Common Threads

by Nicole Farn

It is in visiting Change for Children projects, in meeting those impacted by this organization, in witnessing the change and the difference that can be made to real lives, real people, real families, that I am reminded that while it is the big things that separate us all over the world — miles, circumstance, opportunity — it is the little things that connect us. It is the common threads.

I meet Yalmar in the community of Disparata, Nicaragua. Yalmar motions for us to follow him. The slingshot he had previously been wearing as a headband now tucked into the front of his jeans held up only by the top button. Yalmar is the leader of the group. The group of brothers, sisters, cousins (I lose track of the relationships, but it doesn’t seem to matter) lets him be the spokesperson when I ask if they live nearby. Yalmar doesn’t hesitate as he clambers over the barb wire, plastic jugs, and boards that mark the entrance into the small spread that his family calls home. We all follow suit. Baby sister rests happily on one hip secured by big brother’s arm. With the other arm, Yalmar motions to the surroundings Vanna White-style as if to say, We have arrived! Welcome! What can I show you first?! He is positively beaming. And so, the tour begins.

It is here that I recognize more of those little things.

Little things like the joys of a backyard. Yalmar’s yard is home to ducks, and chickens who roam freely in and out of the yard between the strands of barbed wire strung between tree trunk posts that make up the fence that surrounds the small property to keep animals inside. Criss-crossed with clotheslines, the yard is part garden, part pigpen, part construction zone, and part soccer pitch (of course!). A collection of bricks sits in wait. When enough are amassed, a new house will be built. My own yard at home is only slightly less muddy than Yalmar’s given the gaping hole awaiting my deck reconstruction and although it is about the same size as Yalmar’s, the fence that surrounds my property is designed to keep things out. I have a backyard too, though I don’t kick a soccer ball around in it nearly enough.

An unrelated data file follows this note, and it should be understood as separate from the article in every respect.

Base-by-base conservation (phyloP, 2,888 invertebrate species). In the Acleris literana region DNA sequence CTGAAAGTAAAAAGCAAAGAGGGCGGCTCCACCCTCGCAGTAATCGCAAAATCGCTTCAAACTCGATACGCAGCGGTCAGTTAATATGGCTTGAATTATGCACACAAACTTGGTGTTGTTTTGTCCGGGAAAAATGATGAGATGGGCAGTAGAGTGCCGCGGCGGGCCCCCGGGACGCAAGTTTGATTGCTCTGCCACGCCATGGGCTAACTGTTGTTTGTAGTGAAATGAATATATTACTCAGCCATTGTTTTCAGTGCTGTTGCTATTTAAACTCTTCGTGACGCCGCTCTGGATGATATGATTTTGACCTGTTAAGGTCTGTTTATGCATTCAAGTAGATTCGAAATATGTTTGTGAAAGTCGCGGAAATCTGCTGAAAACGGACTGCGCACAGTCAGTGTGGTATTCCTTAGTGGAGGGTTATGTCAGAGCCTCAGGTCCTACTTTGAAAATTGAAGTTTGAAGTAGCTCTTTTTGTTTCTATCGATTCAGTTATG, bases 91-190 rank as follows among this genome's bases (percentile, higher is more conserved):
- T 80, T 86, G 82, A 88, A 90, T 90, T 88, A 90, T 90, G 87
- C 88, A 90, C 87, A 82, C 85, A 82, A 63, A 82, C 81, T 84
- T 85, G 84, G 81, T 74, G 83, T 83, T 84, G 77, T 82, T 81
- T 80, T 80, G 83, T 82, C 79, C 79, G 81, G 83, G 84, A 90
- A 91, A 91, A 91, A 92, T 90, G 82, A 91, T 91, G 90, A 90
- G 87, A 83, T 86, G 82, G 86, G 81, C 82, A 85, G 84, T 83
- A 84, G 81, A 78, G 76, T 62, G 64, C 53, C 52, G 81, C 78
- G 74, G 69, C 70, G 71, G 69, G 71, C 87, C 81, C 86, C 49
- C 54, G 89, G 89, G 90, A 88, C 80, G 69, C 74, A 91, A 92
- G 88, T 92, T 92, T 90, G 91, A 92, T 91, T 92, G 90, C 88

Little things like having a bedroom to call your own. Even if you do have to share it with your siblings. I have a bedroom too, and it’s messy, just like Yalmar’s. Our favourite things are both on display and our clothes are everywhere. And although I don’t have spiderman sheets,  my nephew does and I bet he and Yalmar both go to sleep dreaming about having superpowers.

Little things like feeling safe at night. Despite miles and circumstance and opportunity, we both close our doors to keep the bad guys out at night and we both sleep under the same stars.

Little things like having a place to gather — a kitchen table to take meals around together. Inside the black tarp walls of Yalmar’s home, the kitchen table is square and wooden and well-worn. One of the legs sits at a distinct skew on the packed dirt floor. There are no cupboards, no drawers. The family’s dishes, the colourful plastic variety, are stacked atop the table. He uses the yellow cup to offer me water scooped from the rain barrel. He is the perfect host.

At home, my kitchen table is round and sits on a pedestal. It boasts a white coat of paint I methodically distressed to give the appearance of being well-worn. I sit around it with my own family feeling blessed and happy and loved, just like Yalmar does around his.

These little things could tend to divide us, but in this moment, it’s what makes me feel connected.

Despite sometimes vast and sometimes uncomfortable and often unjust differences we observe and experience – it is the common threads that still connect us. And perhaps what drives us to seek to add threads of joy and threads of hope and threads of change to the lives of others.

 

Blog In The Field Central America and the Caribbean Nicaragua